In the embodiment described above, an image pickup element is so arranged to include one vertical scanning circuit. However, the present invention is not limited to such the arrangement. Instead, one vertical scanning circuit may be arranged for the pixel areas 2 a and 2 b and another one verical scanning circuit may be arranged for the pixel areas 2 c and 2 d. According to this arrangement, the respective vertical scanning circuits can be scanned independently. In addition, by performing scanning in such a manner that a signal of first line of each of the pixel areas 2 c and 2 d is read out and subsequently, a signal of a first line of each of the pixel areas 2 a and 2 b is read out, difference among accumulation periods of photo-charges in the same lines of the respective pixel areas (first lines of the pixel areas 2 a to 2 d, for example) can be reduced and thus a higher quality image can be obtained.

On the other hand, two read-out portions each constructed by the elements 16 to 21 may be arranged on the side of the pixel areas 2 a and 2 b and on the side of the pixel areas 2 c and 2 d respectively, for example. This arrangement can also reduce the difference among accumulation periods of photo-charges in the same lines of the respective pixel areas (first lines of the pixel areas 2 a to 2 d, for example), thereby providing a higher quality image.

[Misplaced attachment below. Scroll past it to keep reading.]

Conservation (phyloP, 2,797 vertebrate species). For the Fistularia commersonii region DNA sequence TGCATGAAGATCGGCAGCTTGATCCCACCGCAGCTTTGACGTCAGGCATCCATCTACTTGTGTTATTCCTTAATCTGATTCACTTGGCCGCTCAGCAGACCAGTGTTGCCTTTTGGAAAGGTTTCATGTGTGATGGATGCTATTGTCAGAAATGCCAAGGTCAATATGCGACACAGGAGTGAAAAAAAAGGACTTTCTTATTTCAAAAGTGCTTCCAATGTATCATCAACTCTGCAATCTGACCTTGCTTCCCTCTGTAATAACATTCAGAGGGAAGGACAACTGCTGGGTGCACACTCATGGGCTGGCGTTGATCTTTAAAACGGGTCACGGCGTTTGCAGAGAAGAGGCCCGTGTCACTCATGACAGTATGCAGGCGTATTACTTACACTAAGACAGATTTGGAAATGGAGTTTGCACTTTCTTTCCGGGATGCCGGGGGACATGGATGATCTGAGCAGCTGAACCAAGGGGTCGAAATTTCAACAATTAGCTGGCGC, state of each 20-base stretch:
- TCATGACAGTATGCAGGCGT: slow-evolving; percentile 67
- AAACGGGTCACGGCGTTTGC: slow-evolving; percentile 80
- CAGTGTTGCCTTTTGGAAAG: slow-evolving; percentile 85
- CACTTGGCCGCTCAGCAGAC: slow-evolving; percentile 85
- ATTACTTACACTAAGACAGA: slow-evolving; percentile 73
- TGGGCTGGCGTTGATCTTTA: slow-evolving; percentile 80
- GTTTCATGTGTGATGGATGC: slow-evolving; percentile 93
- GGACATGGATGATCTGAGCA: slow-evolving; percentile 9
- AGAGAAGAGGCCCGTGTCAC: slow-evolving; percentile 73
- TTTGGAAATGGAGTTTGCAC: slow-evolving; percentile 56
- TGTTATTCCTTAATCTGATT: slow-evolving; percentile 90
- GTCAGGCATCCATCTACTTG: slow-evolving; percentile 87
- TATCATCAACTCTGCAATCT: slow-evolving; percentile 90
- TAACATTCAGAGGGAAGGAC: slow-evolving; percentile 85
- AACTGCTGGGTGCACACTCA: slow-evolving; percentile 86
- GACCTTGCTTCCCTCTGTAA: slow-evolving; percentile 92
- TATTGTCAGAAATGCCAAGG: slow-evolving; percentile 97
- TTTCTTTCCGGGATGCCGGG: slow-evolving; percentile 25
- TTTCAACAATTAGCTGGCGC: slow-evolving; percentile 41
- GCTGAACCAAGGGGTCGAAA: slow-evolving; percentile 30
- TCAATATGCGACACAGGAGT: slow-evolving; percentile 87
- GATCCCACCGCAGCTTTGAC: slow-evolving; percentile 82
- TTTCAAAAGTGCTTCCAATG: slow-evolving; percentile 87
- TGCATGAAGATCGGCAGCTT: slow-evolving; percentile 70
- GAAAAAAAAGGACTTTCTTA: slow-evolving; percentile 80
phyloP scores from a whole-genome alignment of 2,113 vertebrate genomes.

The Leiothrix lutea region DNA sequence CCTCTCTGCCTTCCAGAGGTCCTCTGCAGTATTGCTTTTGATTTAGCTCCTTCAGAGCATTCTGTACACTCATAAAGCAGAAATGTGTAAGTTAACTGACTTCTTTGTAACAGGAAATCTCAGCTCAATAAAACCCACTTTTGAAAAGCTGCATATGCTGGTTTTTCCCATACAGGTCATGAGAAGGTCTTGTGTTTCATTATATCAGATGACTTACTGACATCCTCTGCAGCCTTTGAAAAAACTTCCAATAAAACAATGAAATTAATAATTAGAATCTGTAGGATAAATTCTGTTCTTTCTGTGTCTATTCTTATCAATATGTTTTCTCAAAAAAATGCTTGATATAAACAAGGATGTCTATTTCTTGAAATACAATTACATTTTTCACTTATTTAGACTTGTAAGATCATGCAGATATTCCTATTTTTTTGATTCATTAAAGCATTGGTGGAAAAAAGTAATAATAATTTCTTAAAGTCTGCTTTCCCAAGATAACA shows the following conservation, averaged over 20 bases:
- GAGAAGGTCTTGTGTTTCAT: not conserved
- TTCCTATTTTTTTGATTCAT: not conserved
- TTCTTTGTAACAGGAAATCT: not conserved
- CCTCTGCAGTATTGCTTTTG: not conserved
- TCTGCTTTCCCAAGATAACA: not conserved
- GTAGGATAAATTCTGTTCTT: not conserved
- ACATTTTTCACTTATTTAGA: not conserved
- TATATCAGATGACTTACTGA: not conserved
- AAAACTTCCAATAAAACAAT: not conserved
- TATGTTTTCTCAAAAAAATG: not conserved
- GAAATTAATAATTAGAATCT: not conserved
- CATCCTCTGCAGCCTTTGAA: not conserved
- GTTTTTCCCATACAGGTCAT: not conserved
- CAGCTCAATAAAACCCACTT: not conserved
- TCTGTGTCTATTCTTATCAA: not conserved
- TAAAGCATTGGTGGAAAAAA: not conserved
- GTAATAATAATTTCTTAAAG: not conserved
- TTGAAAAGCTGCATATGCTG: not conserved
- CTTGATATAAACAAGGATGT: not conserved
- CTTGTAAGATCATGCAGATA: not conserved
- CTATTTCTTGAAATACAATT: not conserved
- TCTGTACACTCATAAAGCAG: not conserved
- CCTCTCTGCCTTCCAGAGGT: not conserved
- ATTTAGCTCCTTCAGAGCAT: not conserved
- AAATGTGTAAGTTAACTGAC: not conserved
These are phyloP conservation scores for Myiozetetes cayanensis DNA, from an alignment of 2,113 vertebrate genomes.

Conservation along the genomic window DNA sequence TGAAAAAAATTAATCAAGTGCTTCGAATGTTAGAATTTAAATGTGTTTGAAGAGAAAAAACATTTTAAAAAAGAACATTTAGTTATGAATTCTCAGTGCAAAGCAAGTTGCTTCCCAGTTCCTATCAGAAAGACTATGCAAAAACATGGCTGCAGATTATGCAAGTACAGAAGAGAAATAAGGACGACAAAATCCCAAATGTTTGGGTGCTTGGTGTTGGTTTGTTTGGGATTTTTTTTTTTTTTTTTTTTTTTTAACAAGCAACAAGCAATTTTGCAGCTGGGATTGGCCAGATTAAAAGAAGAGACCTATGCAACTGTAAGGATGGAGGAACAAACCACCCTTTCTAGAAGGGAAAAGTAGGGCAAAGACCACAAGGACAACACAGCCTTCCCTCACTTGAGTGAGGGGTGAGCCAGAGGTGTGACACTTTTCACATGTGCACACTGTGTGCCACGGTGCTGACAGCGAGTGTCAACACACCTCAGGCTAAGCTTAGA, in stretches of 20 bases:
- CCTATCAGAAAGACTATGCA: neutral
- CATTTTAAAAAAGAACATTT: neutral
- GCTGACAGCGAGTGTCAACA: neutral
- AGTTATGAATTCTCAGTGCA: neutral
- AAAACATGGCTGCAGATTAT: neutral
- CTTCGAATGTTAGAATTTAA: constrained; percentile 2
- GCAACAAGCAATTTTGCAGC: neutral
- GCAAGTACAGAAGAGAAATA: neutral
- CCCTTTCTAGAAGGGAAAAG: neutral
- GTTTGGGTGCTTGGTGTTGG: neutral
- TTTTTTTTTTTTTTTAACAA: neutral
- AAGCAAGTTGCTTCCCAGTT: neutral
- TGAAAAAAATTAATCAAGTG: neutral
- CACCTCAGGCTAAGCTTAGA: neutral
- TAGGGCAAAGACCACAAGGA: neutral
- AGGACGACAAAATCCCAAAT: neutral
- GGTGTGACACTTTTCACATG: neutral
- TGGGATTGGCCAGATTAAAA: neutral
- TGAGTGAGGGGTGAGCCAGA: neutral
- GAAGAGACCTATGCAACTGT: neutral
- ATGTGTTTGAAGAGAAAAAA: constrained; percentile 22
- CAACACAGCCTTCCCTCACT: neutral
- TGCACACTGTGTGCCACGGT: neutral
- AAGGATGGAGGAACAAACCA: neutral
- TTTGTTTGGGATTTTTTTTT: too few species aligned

FIG. 10 is a sectional view taken along a line of 1010 in FIG. 8.

This portion includes a photoelectric conversion unit 41, interconnection layer 42, insulating layer 43, light-shielding layer 44, passivation layer 45, planarizing layer 46, G filter 47, R filter 48, and microlens 49.

As is obvious from FIG. 10, microlenses are formed in the peripheral area between the pixel area 2 a and the pixel area 2 b. These microlenses are formed for the following reasons.

A distance b between the pixel areas shown in FIG. 8 is larger than a pixel pitch a. If, however, the distance b excessively increases, the chip area of the solid-state image pickup element excessively increases. The distance b cannot therefore be increased much.

This formation of microlenses in the peripheral area prevents light having an incident angle intended for the pixel area 2 b from striking the pixel area 2 a. That is, with the formation of microlenses in the peripheral area, light incident on the peripheral area at the above incident angle is focused downward in the peripheral area. This makes it possible to prevent the light from entering the pixel area 2 a.

In addition, the formation of color filters and microlenses in the peripheral area prevents the nonuniformity of the shapes of the color filters and the boundary portions between the color filters from affecting the pixel areas, thus preventing a deterioration in sensitivity and sensitivity irregularity.